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Subject: "Mayerling: Video review" Archived thread - Read only
 
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Lynette H

25-05-00, 01:50 PM (GMT)
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"Mayerling: Video review"
 
   The video of the Royal Ballet’s Mayerling (Royal Opera House / Covent Garden Pioneer) was recorded on 5 February 1994, a live performance from Covent Garden. It captures a number of the dancers of the Royal in peak form: Irek Mukhamedov as the tormented Crown Prince Rudolf, and Viviana Durante, Lesley Collier and Darcey Bussell as some of the many women in his life.

I do have a few quibbles with this video as it is packaged for sale: if ever a three act ballet cried out for an introduction, and an explanation of the characters and background, it is this one. Mayerling is set in the imperial court in Vienna: and it tells the story of the downfall and death of the crown prince. Rudolf, a compulsive womaniser, is trapped in a marriage to a woman he dislikes (Princess Stephanie): he is unable to make any emotional contact with his mother (Empress Elizabeth): his father (Emperor Franz Joseph) despises him. He has lost interest in his former mistress, the Countess Larisch, who nevertheless seeks to keep her hold over him by bringing new young girls like Mary Vetsera to his attention. No one can be trusted: officers entreat him to join their conspiracies, and even his low life tart, Mitzi Caspar, betrays his secrets. Only Mary Vetsera shares his morbid passions, and their hopelessness and despair leads to the final suicide pact.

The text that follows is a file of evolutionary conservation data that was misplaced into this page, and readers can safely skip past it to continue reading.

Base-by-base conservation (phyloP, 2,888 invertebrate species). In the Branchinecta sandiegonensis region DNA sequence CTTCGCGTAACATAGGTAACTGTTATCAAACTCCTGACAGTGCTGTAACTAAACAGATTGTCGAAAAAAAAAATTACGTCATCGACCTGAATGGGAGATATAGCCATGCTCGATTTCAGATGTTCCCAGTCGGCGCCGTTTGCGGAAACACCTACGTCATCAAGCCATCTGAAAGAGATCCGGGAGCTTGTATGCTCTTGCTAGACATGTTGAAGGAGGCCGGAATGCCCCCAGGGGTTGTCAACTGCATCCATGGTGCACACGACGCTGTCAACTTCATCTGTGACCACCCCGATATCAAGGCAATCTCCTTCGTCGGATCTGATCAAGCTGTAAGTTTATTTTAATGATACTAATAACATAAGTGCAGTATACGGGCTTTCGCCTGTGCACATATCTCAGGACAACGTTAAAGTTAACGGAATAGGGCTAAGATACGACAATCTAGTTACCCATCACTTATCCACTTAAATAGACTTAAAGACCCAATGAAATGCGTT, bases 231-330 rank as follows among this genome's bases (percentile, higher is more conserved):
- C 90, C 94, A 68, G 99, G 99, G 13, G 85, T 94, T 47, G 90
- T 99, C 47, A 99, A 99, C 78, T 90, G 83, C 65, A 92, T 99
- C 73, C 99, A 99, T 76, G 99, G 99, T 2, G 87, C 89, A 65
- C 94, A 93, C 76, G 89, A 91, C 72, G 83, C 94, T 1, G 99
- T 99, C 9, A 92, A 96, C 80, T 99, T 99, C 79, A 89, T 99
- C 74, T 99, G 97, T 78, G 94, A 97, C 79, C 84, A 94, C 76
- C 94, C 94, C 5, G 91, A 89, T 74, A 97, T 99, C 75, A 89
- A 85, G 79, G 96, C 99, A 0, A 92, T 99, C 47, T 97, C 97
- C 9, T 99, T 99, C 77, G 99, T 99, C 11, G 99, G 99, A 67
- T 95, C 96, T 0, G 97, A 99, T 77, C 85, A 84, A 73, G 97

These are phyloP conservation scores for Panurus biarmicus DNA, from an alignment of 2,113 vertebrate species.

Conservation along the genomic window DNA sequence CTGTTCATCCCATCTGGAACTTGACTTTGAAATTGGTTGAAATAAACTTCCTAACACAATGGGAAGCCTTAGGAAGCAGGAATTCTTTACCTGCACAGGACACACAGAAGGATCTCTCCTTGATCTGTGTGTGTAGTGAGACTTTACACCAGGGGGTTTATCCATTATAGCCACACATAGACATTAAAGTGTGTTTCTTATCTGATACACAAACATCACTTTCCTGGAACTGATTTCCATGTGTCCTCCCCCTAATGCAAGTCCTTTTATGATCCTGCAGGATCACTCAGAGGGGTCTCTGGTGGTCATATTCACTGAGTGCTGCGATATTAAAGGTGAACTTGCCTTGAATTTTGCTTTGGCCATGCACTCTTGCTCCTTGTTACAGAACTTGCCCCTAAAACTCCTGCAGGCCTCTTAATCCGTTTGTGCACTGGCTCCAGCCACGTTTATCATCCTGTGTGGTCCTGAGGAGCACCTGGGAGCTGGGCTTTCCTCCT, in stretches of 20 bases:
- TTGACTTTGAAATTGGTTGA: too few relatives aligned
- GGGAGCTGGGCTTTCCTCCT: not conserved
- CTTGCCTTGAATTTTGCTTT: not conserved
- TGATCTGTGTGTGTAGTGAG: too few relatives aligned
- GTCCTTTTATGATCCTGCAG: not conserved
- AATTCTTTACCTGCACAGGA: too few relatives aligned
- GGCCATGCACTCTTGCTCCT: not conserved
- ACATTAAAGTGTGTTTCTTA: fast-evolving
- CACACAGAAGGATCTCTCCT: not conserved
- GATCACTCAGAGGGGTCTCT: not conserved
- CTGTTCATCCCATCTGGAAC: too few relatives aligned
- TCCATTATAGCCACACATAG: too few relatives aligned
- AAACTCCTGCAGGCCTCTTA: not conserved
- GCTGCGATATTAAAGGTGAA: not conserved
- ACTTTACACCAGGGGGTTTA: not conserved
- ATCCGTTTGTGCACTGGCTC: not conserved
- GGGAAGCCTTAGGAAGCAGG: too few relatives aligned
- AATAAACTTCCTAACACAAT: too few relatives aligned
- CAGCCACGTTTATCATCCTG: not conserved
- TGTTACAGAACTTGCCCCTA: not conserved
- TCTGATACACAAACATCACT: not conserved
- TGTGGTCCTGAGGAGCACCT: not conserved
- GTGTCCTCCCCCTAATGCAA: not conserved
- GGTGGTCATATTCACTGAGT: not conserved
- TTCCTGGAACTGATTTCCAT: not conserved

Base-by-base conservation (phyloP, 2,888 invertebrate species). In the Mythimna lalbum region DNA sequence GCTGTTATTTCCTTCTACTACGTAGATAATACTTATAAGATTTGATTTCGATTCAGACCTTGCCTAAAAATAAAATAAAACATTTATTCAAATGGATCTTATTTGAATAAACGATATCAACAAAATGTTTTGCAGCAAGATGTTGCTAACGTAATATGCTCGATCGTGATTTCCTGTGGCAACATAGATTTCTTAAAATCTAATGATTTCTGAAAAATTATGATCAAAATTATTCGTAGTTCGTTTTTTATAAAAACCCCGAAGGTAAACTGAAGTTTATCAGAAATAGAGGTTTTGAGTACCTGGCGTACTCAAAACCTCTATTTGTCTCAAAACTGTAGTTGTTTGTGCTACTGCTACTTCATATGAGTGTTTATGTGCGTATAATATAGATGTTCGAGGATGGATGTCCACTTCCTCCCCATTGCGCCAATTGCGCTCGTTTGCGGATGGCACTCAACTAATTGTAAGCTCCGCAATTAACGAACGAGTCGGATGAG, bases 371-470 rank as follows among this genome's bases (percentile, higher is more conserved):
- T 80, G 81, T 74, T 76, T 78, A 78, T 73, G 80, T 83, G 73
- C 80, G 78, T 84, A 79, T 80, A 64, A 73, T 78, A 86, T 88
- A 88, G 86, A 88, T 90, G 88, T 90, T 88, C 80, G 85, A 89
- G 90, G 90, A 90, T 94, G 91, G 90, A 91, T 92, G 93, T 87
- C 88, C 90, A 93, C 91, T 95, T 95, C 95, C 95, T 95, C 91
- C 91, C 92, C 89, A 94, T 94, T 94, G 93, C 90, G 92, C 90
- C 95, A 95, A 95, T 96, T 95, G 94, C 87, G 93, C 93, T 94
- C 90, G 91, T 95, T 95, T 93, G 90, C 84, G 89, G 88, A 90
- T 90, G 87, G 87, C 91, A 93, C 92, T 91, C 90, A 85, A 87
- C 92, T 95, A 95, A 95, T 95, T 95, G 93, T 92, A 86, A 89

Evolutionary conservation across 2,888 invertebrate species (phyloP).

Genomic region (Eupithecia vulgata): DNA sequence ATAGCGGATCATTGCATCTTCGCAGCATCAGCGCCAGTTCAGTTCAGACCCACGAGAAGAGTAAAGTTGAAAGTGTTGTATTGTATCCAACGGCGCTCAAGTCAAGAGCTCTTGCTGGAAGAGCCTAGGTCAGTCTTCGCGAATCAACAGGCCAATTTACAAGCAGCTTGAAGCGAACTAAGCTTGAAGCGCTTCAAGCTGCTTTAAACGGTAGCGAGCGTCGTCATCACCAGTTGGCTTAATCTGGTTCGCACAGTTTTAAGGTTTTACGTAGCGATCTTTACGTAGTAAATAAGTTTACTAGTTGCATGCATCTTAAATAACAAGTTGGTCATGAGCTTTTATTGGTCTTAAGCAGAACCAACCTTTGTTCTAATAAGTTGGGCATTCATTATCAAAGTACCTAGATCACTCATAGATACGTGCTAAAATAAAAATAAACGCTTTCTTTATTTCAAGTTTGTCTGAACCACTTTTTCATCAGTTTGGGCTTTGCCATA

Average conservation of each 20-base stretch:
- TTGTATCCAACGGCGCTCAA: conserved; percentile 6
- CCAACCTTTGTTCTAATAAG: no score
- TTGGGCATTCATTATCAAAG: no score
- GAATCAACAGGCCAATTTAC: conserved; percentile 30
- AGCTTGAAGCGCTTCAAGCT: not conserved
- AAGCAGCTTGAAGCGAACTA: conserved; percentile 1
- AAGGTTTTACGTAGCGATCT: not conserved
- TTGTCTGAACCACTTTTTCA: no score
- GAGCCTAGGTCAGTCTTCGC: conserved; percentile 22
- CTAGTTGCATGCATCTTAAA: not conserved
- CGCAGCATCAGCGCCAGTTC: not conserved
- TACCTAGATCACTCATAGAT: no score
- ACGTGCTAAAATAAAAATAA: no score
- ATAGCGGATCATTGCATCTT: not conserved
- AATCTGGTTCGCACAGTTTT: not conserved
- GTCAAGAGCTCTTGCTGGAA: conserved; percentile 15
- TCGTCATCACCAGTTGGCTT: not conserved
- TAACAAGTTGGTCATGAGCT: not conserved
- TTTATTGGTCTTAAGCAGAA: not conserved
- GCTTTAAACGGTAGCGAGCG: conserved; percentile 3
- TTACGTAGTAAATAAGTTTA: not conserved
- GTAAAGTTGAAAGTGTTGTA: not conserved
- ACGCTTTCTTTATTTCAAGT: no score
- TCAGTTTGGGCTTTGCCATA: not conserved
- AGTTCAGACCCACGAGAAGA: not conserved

The work is crammed with characters and narrative detail. But the video contains no booklet or introductory information, and the tape itself no background details. MacMillan’s aim was to reveal character and narrative through dance alone, with no recourse to mime: he made a powerful and impassioned attempt, but Mayerling isn’t the easiest work to follow, and some guidance really would have been useful.

The performance itself, however, is well captured. Although Mayerling has grand ball scenes, despite the grandeur of its settings and the lushness of its costumes, its strengths really lie in the intimate emotional interactions between individuals. The big ball scenes, predictably, do not come across as impressively as they do live - the dancers are reduced so much in scale, and the lighting for these scenes has a curious red glow (fortunately the colour is OK in close-ups). However these are not the heart of the work. The camera work for the pas de deux that form the core of Mayerling is generally very good, without distracting cuts from one angle to another. There is a concentration on conveying the finer nuances of the production where possible, including good reaction shots of some characters, for instance Elizabeth’s real feelings showing after politely greeting her husband’s mistress. Every effort has been made to help to tell the story as clearly as possible, and if it is still somewhat problematic, then that is down to MacMillan rather than the camera.